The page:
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Warning: this post contains ideas that some people may find irritatingly optimistic, as well as some big, long-term ideas that some may find ludicrous. Please set your mind to “open” before reading further 🙂
I often hear people entertaining the thought of making humanity disappear from the universe because, as a species, we are causing a lot of suffering, to ourselves and other sentient beings and the planet. One thought experiment goes like this: if you could make humanity painlessly disappear with the pressing of a button, would you press it? Or, slightly reframing the experiment so that you can make an abstraction of your own responsibility: would you stop someone else from pressing the button?
In the animal rights/vegan movement, more people seem to be in favor of human extinction than among the general population (just my anecdotal experience). That’s not hard to understand. People become animal rights activists and/or vegans because they have learned about the horrible suffering humans inflict on animals, for food, clothing, research or entertainment. It is tempting to think that the planet would be a better place without Homo sapiens, and given that in our thought experiment, no humans would really suffer (it’s just a matter of an instant, and no humans are left to deplore the new situation), we might say: where’s the harm?
Now, from the viewpoint of the notoriously tricky field of population ethics, there’s a lot of stuff to say here. Apart from the consequences for other species and the environment, we could talk about whether the universe in general is a worse or a better place with humans gone. If there is, on average, more value than disvalue in humans’ lives, it might seem that the net result is negative. But if there’s more misery than happiness, this could be good. We could also think about the value of future people being born. They will obviously not be born if we let humanity go extinct. I won’t go into this minefield here, because I do not have strong opinions about these issues, because I can’t seem to wrap my head around them, and mainly because here I want to touch on some other factors.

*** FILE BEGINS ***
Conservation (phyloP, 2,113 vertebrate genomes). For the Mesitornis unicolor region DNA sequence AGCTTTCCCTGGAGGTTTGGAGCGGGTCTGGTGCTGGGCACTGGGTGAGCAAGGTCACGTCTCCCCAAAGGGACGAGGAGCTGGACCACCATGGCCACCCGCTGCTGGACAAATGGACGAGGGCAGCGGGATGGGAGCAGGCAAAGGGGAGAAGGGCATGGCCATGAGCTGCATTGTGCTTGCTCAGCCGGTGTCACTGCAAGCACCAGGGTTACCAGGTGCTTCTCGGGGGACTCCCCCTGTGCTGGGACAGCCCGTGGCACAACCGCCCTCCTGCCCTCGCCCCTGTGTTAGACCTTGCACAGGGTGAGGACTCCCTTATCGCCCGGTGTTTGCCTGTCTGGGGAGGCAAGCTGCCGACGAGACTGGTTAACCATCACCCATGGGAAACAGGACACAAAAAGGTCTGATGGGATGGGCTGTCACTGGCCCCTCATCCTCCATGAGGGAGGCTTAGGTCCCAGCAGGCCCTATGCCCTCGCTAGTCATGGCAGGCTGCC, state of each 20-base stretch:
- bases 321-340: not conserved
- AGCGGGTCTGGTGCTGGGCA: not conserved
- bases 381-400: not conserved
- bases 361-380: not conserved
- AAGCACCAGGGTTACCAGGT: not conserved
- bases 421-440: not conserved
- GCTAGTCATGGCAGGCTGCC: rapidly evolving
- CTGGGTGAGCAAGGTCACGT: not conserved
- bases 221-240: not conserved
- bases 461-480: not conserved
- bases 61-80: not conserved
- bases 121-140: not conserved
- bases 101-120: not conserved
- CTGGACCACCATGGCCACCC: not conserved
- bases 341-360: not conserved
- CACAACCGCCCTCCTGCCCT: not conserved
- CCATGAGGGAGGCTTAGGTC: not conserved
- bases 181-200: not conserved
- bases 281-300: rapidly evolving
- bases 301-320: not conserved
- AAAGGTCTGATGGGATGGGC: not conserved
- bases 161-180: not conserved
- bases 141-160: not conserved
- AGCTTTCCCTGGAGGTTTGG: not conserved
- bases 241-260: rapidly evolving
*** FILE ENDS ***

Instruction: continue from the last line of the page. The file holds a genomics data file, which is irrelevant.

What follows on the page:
These are the reasons why I would not press the button.
1. Humans may do a lot of damage, but they’re also wonderful.
We all know the horrors that we cause in the world: to other people and annually to 65 billion farmed animals (excluding fish). We screw up our environment and use a lot of finite natural resources. There’s no need to write a long and depressing list here. However, we can also focus on all the good that we do. Never in the history of our planet – or, as far as we know, the universe – has there been a species that invests so much time in making things better for others. Look at the millions of people active in the non-profit sector. Look at those trying to help the weakest and the poorest. Look at all the beautiful things we do. Seeing Homo sapiens in this light, it becomes really problematic and unfair to just call us a shipwreck of a species that only does damage.
2. Humans still have a lot of potential to improve.
In many ways our history is just beginning. Moments ago we were mere apes in trees. We developed culture, learning and education only recently. We – in the richer countries at least – only recently managed to create comfortable environments where we no longer need to worry about food and shelter, so that we can spend more time on other things. Violence is declining and this era is, counterintuitively to some, the most peaceful era in history (read Steven Pinker’s The Better Angels of Our Nature). We’re still expanding the circle of our moral concern. We’ll probably have to work less in the future and will devote even more time to creating change for ourselves and others. And there is the promise (at least for techno-optimists) of future technological advancements that can help us have a huge positive impact on ourselves and our planet.
3. Humans might be able to help other species further down the road.
In the future, given more moral growth and technological improvements, rather than having a net negative impact on other species, our impact could become net positive. Arguably the biggest source of suffering for animals is nature/the natural condition. Animals die by the billions because of hunger, disease, parasitism, the climate, predation (see my post The extremely inconvenient truth of wild animal suffering). Maybe in the future, we can limit some of this suffering. The same applies if at some point in our more distant future, we bump into sentient life on other planets. Chances are there is suffering there, and if by that time we have advanced enough morally and technologically, we may be able to help. Of course there is the chance that some other species in our corner of the universe is already at that level, thus making our own progress less important. But certainly in the event that we’re the only “advanced” ones around (in this region of the universe), it becomes very important that we survive and grow to help. It would be a pity if everything we have and everything we are was lost, and the universe would need to restart with another species to reach our level of development. Lots of time and lives lost.
As you see, I’m thinking a bit ahead. And why not? Some will believe this is speculation and science fiction that has no relevance for the problems and suffering at hand. But if we don’t destroy ourselves, we have to assume we’re going to be here for a long, long time still. And in that time, a lot is possible.
We’re on our way. We’re children still, growing up, getting better. It’s going to take ages or millennia, but we humans might just turn out to be the best thing for the universe. Let’s not press that button just yet.